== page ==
Steve Paxton’s solo Bound opened last night at REDCAT, aka CalArts’ Downtown Center for Contemporary Arts. Choreographed in 1982, Bound was performed by Slovenian born dancer Jurij Konjar. Now 77 years old, Paxton no longer dances in public but he and postmodern artist Simone Forti (aged 81) performed an hour long improvisational conversation in the lobby of REDCAT before the theater opened. It was truly an astonishing, living dance history event. While speaking they improvised walking, touching, crawling and 81 year old Forti even took off into a full run and leaped through the REDCAP lobby. They talked about Merce Cunningham, Tai Chi and yes, the benefits of composting. Throughout the hour it became clear that these two really care about and respect each other as friends and as artists.

Jurij Konjar © Nada Zgank
Jurij Konjar
© Nada Zgank

Steve Paxton began his dancing career performing with the José Limón Dance Company (1960) and he was a member of the Merce Cunningham Company from 1961 through 1964. He later became a founding member of both the Judson Dance Theater (1962) and the group Grand Union (1970) in New York. What Paxton is best known for, however, is his development of Contact Improvisation; a dance and choreography technique that rapidly became popular nationally and internationally.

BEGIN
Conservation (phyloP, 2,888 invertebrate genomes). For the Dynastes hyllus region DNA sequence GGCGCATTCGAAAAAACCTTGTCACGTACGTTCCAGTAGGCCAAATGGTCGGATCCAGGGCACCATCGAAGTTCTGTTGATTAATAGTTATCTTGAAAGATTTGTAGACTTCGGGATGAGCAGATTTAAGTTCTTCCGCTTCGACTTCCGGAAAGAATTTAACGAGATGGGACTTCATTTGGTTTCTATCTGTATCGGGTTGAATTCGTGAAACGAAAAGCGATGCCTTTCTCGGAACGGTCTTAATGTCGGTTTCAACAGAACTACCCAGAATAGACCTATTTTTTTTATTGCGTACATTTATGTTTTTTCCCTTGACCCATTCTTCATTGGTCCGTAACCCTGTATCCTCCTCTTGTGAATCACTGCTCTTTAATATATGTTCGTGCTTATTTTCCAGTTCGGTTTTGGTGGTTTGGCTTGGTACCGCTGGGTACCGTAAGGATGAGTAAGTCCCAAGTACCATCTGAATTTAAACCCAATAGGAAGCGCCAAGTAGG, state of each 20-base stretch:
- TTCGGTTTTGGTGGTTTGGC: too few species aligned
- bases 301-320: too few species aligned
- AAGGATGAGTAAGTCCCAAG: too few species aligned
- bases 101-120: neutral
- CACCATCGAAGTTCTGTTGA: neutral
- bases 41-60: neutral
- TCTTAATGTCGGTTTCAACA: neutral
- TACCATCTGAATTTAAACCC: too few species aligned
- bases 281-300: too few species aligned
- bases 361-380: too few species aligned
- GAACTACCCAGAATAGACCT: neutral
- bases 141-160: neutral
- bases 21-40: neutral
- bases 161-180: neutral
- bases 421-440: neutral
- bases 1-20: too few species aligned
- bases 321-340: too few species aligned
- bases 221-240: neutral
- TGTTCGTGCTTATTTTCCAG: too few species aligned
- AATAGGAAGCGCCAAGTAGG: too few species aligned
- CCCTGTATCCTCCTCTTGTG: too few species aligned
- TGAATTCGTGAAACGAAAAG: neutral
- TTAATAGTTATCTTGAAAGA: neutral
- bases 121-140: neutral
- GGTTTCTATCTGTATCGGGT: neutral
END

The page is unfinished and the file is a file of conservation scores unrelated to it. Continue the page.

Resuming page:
Jurij Konjar has a very strong stage presence. He worked with Les Ballets C de la B before he began creating his own work and became aware of Steve Paxton’s work through an “in-depth observation” of Paxton’s Goldberg Variations video. He has also worked with Maja Delak, Janez Janša, Boris Charmatz, Martin Kilvady, and the Tuning Ensemble.

Paxton’s program notes state that “Bound is a dance performance of vignettes; each is isolated, but like numbers in a column, they begin to add up to something larger as they accumulate. Some episodes are dry poetic thoughts. Some are unchoreographed dance remarks.”

The music is very eclectic; Bulgarian State Radio and Television Female Vocal Choir, The Canadian Brass and various soundscapes. We hear what sounds like 2way radio operators talking through distorted noises and the sound that a spot welder makes when it arcs. There is the projection of a camouflaged material pattern that all but erases Konjar’s real live figure because of what he is wearing. There are long 2X8 boards that first designate the performance area, but that Konjar later moves around and builds different structures with. At one point Konjar sits quietly between a rocking chair and a baby’s cradle giving the distinct connection of his infancy to his old age.

Paxton is a postmodern dance artist. His work is often minimal in nature, but the images that come across are powerful and always relevant. In Bound, those images are sometimes brief and they are ever-changing. Sometimes the movement is pedestrian in nature and other times it is complex, sporadic and yes, even humorous. Paxton tells us a story through a non-narrative art form. It is the story of human nature, his inner feelings and a look into our psyche. His work is what you see; nothing more and nothing less.